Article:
This was Dolly’s 11th #1 hit on the Country charts (this includes one duet with Porter Wagoner, 1974’s “Please Don’t Stop Loving Me”). Cowritten by Carole Bayer Sager and Bruce Roberts, it’s an attractive song that probably was given a country feel by Parton (neither Bayer Sager nor Roberts are particularly known for their work in the country field other than this song). The protagonist promises that, while she may have broken her lover’s heart by leaving, she had to – and this time she promises she won’t do that again. I’d buy it.



Amii Stewart, “Light My Fire/137 Disco Heaven,” #69, 7/21/79
Not much disco on this week’s set of songs, but here’s an example of one of the year’s more odious trends: disco remakes of rock classics. Yes, the A-side of this single (eventually both “Light My Fire” and “137 Disco Heaven” were listed in Billboard; the album track is a mashup of the two songs) is a remake of the old Doors song. I’m not sure how happy Jim Morrison would have been about this version of the song (he once threatened to smash a Buick on television after the other three Doors agreed to $75,000 to use the song in a Buick commercial), but he wasn’t around (presumably) to make that decision. This was Stewart’s second hit after the #1 “Knock On Wood.”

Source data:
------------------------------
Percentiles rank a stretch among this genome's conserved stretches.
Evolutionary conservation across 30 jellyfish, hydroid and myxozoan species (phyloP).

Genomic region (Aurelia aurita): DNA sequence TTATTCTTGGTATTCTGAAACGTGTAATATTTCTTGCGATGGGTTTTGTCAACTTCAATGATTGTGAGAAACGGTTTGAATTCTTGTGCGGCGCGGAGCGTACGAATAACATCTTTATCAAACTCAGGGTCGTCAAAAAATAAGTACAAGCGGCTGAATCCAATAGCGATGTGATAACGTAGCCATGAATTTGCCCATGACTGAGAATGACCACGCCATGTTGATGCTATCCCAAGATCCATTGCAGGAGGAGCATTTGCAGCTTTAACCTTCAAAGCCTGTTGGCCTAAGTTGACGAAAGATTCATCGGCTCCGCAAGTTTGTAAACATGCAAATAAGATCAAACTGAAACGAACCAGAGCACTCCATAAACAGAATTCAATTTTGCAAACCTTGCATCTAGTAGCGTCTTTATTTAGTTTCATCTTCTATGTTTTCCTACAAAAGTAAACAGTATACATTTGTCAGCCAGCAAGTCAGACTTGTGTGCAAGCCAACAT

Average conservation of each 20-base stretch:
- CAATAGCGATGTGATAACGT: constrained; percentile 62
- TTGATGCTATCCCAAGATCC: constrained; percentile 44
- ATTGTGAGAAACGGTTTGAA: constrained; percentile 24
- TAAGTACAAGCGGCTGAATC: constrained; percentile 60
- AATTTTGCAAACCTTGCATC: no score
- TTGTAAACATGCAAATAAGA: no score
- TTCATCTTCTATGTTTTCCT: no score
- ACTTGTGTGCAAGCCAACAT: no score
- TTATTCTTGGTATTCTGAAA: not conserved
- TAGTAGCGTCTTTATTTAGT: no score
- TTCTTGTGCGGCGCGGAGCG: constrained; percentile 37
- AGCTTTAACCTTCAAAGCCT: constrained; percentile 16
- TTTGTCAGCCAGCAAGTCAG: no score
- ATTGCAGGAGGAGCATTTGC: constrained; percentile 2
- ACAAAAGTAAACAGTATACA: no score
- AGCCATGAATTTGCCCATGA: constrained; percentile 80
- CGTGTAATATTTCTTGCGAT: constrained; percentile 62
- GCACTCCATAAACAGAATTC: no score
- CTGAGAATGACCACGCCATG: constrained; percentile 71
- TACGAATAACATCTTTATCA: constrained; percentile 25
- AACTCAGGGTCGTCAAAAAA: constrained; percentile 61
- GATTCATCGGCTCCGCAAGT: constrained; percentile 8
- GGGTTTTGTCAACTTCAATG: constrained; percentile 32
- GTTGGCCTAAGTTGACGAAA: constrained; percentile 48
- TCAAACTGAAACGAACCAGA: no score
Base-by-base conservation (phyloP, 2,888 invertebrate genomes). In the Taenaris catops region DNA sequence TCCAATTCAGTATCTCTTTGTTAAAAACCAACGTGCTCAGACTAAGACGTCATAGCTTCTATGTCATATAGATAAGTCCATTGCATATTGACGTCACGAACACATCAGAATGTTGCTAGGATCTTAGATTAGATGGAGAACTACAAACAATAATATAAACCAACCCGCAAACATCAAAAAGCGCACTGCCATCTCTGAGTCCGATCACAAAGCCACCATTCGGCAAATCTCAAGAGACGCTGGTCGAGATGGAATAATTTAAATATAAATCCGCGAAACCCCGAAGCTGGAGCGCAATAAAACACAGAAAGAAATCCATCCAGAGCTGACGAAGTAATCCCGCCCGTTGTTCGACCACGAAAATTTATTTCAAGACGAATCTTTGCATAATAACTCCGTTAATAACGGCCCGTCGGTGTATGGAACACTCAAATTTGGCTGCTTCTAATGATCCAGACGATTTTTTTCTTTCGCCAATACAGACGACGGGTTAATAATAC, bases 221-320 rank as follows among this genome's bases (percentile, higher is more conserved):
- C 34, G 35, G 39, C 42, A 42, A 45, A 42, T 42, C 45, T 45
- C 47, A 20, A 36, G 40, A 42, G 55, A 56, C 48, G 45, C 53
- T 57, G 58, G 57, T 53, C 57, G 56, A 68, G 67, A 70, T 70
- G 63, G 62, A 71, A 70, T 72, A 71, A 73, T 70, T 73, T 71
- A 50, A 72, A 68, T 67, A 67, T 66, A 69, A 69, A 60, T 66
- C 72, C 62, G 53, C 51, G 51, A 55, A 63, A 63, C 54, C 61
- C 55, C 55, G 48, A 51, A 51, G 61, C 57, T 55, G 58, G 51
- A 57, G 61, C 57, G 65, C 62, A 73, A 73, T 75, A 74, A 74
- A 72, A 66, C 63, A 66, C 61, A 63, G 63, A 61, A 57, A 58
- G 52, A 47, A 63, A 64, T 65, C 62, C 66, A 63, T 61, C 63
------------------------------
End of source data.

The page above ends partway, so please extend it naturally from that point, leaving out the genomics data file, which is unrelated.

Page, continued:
Lazy Racer, “Keep On Running Away,” #81, 7/21/79
Six-member British/American studio band (they apparently never toured), produced by Glyn Johns, who’s worked with most of the best British bands (The Who being the biggest of them; he produced Who’s Next, Quadrophenia, The Who by Numbers, and Who Are You). Not surprisingly, they never broke here. Drummer Henry Spinetti has had a lengthy career as a studio musician and has done many albums with Eric Clapton, while keyboardist Tim Gorman played on several Who albums and guitarist Tim Renwick has worked with Clapton, Elton John, and Al Stewart.



Other Superhits 1979 entries you may or may not enjoy: